Encrypted login | home

Program Information

Dose Calculation in Curved Space

no image available
J Kieselmann

J Kieselmann*, S Bartzsch , U Oelfke , The Institute of Cancer Research and The Royal Marsden NHS Foundation Trust, London, UK


TU-AB-BRC-6 (Tuesday, August 2, 2016) 7:30 AM - 9:30 AM Room: Ballroom C

Purpose: Microbeam Radiation Therapy is a preclinical method in radiation oncology that modulates radiation fields on a micrometre scale. Dose calculation is challenging due to arising dose gradients and therapeutically important dose ranges. Monte Carlo (MC) simulations, often used as gold standard, are computationally expensive and hence too slow for the optimisation of treatment parameters in future clinical applications. On the other hand, conventional kernel based dose calculation leads to inaccurate results close to material interfaces. The purpose of this work is to overcome these inaccuracies while keeping computation times low.

Methods: A point kernel superposition algorithm is modified to account for tissue inhomogeneities. Instead of conventional ray tracing approaches, methods from differential geometry are applied and the space around the primary photon interaction is locally warped. The performance of this approach is compared to MC simulations and a simple convolution algorithm (CA) for two different phantoms and photon spectra.

Results: While peak doses of all dose calculation methods agreed within less than 4% deviations, the proposed approach surpassed a simple convolution algorithm in accuracy by a factor of up to 3 in the scatter dose. In a treatment geometry similar to possible future clinical situations differences between Monte Carlo and the differential geometry algorithm were less than 3%. At the same time the calculation time did not exceed 15 minutes.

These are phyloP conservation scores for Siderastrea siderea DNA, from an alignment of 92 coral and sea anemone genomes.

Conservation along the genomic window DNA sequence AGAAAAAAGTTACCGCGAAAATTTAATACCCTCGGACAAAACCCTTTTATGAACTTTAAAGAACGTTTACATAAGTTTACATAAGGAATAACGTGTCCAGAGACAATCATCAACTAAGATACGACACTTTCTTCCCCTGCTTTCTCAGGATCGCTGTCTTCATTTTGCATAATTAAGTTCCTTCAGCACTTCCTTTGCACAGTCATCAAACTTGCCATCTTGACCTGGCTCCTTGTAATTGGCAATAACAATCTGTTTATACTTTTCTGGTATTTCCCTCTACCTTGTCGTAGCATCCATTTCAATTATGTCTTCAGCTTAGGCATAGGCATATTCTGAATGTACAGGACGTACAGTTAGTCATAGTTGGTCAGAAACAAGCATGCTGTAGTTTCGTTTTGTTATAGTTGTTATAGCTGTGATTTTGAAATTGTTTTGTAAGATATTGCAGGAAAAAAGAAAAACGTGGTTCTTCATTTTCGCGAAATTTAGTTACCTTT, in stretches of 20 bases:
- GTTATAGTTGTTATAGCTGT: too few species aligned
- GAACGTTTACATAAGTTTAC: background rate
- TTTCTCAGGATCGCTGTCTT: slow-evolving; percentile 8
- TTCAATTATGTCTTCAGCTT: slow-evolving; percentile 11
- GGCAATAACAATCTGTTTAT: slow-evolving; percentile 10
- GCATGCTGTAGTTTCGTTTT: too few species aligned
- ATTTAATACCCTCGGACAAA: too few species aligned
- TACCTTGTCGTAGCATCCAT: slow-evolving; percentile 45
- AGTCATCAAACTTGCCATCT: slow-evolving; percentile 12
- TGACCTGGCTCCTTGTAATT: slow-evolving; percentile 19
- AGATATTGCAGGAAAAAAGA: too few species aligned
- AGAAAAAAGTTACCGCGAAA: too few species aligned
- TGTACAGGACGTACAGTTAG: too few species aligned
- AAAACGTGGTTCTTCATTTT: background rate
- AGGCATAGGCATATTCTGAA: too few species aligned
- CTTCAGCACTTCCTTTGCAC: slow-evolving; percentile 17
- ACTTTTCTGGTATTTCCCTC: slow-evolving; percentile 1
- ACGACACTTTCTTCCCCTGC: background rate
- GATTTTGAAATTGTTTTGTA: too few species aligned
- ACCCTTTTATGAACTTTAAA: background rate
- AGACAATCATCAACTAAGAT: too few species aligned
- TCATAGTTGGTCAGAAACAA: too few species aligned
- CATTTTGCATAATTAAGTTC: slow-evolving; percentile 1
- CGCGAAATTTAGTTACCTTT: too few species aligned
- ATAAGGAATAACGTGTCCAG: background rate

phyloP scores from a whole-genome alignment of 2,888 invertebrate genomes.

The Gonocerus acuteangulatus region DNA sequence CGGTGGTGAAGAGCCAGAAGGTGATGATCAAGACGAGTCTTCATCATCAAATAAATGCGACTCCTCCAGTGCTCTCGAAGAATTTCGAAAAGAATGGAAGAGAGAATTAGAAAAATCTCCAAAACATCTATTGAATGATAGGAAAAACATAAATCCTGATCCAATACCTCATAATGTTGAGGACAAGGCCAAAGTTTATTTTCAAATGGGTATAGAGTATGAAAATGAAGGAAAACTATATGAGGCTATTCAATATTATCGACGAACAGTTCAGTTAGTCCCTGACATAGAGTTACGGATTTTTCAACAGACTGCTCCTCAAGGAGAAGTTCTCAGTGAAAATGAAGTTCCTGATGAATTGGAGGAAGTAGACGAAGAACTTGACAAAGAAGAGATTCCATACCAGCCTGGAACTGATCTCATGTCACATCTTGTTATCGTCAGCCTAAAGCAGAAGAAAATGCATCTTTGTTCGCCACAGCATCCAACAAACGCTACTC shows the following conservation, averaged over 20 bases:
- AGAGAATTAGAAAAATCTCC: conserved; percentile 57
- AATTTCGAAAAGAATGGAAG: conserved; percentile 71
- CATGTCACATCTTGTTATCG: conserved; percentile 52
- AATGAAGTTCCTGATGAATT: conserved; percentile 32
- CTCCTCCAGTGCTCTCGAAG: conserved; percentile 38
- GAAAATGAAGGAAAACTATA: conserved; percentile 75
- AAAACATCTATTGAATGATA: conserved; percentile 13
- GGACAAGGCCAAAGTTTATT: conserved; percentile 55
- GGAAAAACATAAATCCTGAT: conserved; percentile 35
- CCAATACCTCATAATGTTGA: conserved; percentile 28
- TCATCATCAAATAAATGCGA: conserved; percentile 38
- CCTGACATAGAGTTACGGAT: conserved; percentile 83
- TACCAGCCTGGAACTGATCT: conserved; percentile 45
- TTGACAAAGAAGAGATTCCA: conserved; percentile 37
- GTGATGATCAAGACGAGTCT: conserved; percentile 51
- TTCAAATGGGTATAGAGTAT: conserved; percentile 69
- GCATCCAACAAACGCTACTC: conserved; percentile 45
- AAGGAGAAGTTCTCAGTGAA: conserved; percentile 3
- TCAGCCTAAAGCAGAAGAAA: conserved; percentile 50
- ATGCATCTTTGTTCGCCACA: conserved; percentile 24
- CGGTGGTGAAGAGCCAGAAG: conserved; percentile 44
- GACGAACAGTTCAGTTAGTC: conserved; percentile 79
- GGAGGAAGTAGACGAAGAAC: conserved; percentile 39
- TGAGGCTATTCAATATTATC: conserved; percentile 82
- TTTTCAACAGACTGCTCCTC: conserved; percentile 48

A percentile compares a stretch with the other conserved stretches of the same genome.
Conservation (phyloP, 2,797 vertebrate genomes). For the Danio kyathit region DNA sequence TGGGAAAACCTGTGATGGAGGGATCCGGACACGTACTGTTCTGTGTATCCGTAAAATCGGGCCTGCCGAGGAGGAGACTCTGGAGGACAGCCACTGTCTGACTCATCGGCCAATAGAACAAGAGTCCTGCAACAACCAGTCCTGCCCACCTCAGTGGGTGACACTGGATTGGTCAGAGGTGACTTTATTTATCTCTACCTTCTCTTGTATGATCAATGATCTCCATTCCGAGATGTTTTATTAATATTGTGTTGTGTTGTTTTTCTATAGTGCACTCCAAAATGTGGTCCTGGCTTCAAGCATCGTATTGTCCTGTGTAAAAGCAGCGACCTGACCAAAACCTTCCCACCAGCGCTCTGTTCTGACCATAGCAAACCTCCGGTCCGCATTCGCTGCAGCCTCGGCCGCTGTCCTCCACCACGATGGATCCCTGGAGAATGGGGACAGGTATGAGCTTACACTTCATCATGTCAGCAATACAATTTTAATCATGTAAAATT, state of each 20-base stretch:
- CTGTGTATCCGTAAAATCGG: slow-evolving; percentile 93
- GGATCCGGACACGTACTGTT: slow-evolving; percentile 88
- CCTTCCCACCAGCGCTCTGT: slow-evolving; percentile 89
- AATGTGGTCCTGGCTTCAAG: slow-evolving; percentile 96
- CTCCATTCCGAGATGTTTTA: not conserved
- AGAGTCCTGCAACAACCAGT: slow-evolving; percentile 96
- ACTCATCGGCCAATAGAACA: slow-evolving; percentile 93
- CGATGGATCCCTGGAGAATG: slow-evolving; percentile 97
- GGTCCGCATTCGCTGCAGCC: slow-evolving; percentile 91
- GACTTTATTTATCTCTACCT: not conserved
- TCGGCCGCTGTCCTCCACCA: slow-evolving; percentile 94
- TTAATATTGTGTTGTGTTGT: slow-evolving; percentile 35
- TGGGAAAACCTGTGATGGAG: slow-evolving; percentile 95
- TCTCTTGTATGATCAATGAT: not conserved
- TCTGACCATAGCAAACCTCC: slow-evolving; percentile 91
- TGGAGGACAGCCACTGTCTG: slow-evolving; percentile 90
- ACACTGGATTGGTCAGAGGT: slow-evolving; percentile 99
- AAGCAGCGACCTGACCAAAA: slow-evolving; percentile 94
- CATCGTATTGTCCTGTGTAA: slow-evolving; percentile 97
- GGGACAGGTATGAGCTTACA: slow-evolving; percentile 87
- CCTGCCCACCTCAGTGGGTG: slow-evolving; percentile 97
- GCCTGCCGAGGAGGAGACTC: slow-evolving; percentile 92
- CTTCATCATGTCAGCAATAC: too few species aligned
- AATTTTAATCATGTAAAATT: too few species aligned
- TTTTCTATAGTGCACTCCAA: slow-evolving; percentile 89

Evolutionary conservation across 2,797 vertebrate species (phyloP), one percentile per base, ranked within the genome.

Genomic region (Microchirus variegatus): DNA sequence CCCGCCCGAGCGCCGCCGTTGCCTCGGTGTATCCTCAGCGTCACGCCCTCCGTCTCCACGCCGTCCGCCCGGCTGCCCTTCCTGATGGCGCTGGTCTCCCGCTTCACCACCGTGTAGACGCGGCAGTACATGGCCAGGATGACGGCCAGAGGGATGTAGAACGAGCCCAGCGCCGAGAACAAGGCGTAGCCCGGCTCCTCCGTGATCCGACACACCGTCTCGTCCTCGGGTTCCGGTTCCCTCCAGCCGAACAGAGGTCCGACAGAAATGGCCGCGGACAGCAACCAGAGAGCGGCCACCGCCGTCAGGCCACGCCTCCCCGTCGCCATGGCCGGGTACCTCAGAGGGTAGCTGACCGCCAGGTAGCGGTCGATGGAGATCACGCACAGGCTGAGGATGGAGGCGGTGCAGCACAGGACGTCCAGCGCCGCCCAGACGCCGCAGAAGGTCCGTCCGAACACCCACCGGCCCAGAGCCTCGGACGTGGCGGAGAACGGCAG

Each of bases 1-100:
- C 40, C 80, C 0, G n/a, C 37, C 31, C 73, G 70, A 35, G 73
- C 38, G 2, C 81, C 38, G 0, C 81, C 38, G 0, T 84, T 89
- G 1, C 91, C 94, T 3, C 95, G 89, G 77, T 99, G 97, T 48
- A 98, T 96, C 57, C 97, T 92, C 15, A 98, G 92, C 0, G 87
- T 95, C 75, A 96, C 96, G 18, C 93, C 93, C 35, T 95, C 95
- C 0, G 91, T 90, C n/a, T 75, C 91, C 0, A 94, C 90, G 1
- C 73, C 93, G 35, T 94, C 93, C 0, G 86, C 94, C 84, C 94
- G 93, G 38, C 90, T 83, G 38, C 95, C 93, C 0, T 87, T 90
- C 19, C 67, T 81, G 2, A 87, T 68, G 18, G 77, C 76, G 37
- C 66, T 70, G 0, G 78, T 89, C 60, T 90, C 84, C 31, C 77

Conclusion: With the developed method it was possible to improve the dose calculation based on the CA method with respect to accuracy especially at sharp tissue boundaries. While the calculation is more extensive than for the CA method and depends on field size, the typical calculation time for a 20x20 mm² field on a 3.4 GHz and 8 GByte RAM processor remained below 15 minutes. Parallelisation and optimisation of the algorithm could lead to further significant calculation time reductions.

Contact Email: